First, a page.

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How to Manage Stress While Working From Home

While working from home does offer many benefits like enjoying more time with family and not spending hours in traffic, it can take a toll on mental health if stress isn’t managed.

Before COVID-19, working from home sounded like a luxury that only a few people got to enjoy. Today, most people have left their offices to work from home only to experience high-stress levels that bleed over from work life to home life and vice versa. 

Branded Surveys recently distributed a community poll to members and found that 49.54% of members’ jobs were affected by the COVID-19 pandemic. With this number in mind, It’s completely normal for people to feel overwhelmed or stressed right now. Learning how to manage stress while working from home is what will make a difference in finding balance in day-to-day life. 

Stick to a Schedule

One of the best ways to manage stress while working from home is by sticking with your regular schedule. According to another Branded community poll, only 45.47% of users are sticking with their regular schedule right now, while 36.66% said they were not. A total of 17.87% claimed they didn’t know what day it was.

If you’re used to working from 9 to 5, keep working these hours. Now that you no longer have a commute, try adding new things into your routine to fill the time like taking a walk before starting work or journaling first thing in the morning.

Prioritize Your Most Challenging Task First

Instead of procrastinating that challenging work task and letting the stress and anticipation boil inside you, tackle it first thing. As soon as you complete a task you’re dreading, you will feel an immediate sense of accomplishment. Completing a challenging task first will put you in a productive mindset and increase your satisfaction and energy for the rest of the day. A study completed by researchers at KC Diwas found that doctors who took on a higher load of challenging patients felt more accomplished, were more productive, and added more value to the hospital in the long run compared to doctors who chose easy patients all the time. 

Shift Your Focus

Understandably, you aren’t feeling as productive as usual right now. Instead of staring blankly at your computer screen or scrolling through social media because you can’t focus and getting stressed out from your lack of productivity, consider shifting your focus.

If doing work feels difficult at the moment, consider asking your boss if you can spend some time each day taking an online course to expand your knowledge in your field. We found that 58.64% of participants in the Branded community poll claimed they would be interested in taking an online course right now. If you dedicate some time to your online course each day, you will feel more productive because you’re working towards a goal.

Take Time for Yourself

It’s important to remember to take time for yourself throughout the day. If you’re swamped with meetings or deadlines, you shouldn’t just work day and night because you’re at home. It’s crucial to maintain boundaries between work and home life, even if your desk is not even ten feet from your living room couch. Work your regular scheduled hours and take appropriate breaks throughout the day. Working regular hours can prevent you from not knowing what day it is like the 17.87% of participants in a Branded poll who claimed to have lost track of time.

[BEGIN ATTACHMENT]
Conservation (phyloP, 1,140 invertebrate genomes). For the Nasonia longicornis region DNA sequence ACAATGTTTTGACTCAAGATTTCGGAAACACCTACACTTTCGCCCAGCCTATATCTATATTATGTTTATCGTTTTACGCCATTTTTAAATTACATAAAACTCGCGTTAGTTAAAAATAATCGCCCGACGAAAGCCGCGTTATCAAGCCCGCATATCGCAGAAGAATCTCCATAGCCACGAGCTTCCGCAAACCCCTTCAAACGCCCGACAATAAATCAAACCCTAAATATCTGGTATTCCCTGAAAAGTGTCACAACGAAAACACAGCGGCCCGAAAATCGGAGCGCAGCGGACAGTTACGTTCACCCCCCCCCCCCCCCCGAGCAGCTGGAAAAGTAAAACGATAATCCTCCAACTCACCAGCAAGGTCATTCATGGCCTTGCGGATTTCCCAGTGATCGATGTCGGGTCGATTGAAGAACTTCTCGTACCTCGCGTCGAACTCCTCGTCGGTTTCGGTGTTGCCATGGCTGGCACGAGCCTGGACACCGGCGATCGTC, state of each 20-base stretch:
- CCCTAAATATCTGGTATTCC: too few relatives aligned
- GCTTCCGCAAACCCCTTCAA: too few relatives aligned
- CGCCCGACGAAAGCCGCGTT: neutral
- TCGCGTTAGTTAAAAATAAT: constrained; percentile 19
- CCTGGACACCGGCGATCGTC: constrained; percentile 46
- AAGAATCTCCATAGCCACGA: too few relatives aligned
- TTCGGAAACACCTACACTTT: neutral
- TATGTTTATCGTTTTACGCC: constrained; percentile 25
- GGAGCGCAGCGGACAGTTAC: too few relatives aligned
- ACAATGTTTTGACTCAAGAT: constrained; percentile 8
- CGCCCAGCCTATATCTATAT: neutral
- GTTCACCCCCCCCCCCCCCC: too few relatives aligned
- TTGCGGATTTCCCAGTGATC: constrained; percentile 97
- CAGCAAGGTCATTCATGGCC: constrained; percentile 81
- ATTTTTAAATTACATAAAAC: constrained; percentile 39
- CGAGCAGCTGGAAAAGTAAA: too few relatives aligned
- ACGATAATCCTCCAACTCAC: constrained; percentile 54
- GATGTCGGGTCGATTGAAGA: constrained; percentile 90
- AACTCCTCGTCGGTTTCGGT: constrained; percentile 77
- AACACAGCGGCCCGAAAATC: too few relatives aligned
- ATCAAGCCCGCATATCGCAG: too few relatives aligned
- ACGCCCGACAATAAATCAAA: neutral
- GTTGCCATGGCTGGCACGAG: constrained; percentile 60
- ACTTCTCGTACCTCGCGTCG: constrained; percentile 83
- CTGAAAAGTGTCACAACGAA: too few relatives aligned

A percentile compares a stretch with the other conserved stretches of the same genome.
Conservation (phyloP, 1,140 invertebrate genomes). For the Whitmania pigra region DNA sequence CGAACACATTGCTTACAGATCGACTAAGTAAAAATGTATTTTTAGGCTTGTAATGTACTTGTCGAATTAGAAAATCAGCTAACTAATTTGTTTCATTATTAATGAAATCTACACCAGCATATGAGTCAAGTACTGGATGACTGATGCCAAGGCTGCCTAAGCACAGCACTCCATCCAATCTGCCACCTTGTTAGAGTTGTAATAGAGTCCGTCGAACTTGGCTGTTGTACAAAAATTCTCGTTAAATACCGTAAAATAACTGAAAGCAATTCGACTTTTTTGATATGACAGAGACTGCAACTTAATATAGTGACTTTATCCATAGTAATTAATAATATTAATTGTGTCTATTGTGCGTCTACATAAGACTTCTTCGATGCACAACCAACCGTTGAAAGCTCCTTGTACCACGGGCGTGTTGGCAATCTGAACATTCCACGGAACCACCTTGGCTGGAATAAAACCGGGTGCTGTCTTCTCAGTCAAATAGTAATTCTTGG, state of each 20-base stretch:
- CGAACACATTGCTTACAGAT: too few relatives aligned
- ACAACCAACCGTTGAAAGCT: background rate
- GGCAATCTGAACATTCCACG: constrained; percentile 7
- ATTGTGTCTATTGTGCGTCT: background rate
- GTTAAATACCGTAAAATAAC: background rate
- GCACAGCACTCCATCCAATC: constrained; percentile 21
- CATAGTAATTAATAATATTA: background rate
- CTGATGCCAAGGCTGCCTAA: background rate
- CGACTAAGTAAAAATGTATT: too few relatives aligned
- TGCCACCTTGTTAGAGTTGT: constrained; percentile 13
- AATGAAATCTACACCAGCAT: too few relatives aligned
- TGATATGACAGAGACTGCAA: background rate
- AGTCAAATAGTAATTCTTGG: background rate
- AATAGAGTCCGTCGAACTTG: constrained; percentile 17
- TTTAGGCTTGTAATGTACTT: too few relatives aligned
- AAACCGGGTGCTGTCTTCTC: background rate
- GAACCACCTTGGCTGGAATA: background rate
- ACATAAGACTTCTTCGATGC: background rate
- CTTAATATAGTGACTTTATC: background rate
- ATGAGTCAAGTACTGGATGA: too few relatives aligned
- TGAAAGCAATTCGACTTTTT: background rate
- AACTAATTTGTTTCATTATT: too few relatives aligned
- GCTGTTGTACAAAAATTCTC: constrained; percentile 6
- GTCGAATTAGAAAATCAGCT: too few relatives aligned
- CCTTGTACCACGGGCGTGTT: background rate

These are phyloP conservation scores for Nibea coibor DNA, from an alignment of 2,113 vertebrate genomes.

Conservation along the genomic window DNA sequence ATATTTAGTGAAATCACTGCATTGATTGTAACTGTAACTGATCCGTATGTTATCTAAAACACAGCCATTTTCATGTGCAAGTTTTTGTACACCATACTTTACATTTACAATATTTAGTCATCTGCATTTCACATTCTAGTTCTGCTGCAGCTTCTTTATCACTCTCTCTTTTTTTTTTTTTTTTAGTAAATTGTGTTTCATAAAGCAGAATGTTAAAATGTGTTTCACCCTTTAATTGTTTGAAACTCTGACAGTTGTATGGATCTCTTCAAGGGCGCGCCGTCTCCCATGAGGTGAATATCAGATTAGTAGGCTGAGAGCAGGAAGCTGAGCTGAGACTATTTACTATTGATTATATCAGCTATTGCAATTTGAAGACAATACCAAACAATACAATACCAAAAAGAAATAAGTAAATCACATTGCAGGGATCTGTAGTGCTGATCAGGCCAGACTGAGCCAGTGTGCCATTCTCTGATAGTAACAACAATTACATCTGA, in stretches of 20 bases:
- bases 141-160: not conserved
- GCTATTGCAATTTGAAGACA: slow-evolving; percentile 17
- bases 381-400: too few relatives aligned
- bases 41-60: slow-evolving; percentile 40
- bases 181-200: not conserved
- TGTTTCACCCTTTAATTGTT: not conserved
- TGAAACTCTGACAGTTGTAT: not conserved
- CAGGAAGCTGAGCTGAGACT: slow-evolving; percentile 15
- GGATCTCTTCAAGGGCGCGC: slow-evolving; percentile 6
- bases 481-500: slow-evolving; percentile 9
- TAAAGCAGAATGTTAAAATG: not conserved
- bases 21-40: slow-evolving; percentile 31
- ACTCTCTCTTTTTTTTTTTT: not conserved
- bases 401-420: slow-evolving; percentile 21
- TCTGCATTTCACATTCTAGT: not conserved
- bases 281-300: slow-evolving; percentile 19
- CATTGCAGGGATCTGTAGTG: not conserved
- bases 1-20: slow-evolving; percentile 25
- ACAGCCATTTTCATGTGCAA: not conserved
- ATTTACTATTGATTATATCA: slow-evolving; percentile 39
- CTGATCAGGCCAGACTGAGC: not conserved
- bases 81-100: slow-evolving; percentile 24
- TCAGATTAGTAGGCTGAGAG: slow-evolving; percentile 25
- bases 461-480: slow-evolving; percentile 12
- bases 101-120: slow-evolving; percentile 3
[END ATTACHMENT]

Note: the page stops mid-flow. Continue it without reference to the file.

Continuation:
Limit Screen Time

Staying on top of the latest news might feel incredibly important right now, but it’s not doing anything to help your stress levels. While it’s important to know the latest developments of the virus in your community, knowing this information before your next one-on-one meeting with your boss may have you feeling stressed out. According to a study, the duration of screen time is strongly associated with depression level. The more screen time you have, the more likely you are to suffer from depression. With that said, try to limit your screen time to after work hours, and even then, only consume media in moderation. Make sure that you don’t check your work emails after you clock out for the day. It’s important to unplug at the end of the day.

Find Outlets to Recharge

Being confined to the same four walls 24/7 might have your brain feeling drained. It’s important to find one or several outlets to help you recharge and release stress daily. One of the best forms of stress relief is exercise. One study claims that simply a 10-minute walk can improve sleep, reduce stress, and add other mental health benefits. Your daily stress relief can be as simple as taking a long walk before dinnertime, practicing yoga, or taking up a new hobby. You can also set up video chats with friends and family to stay socially connected.


While working from home does offer many benefits like enjoying more time with family and not spending hours in traffic, it can take a toll on mental health if stress isn’t managed. Once you determine how to manage your stress, you can achieve a more fulfilling work/life balance and a better, more positive outlook on life.

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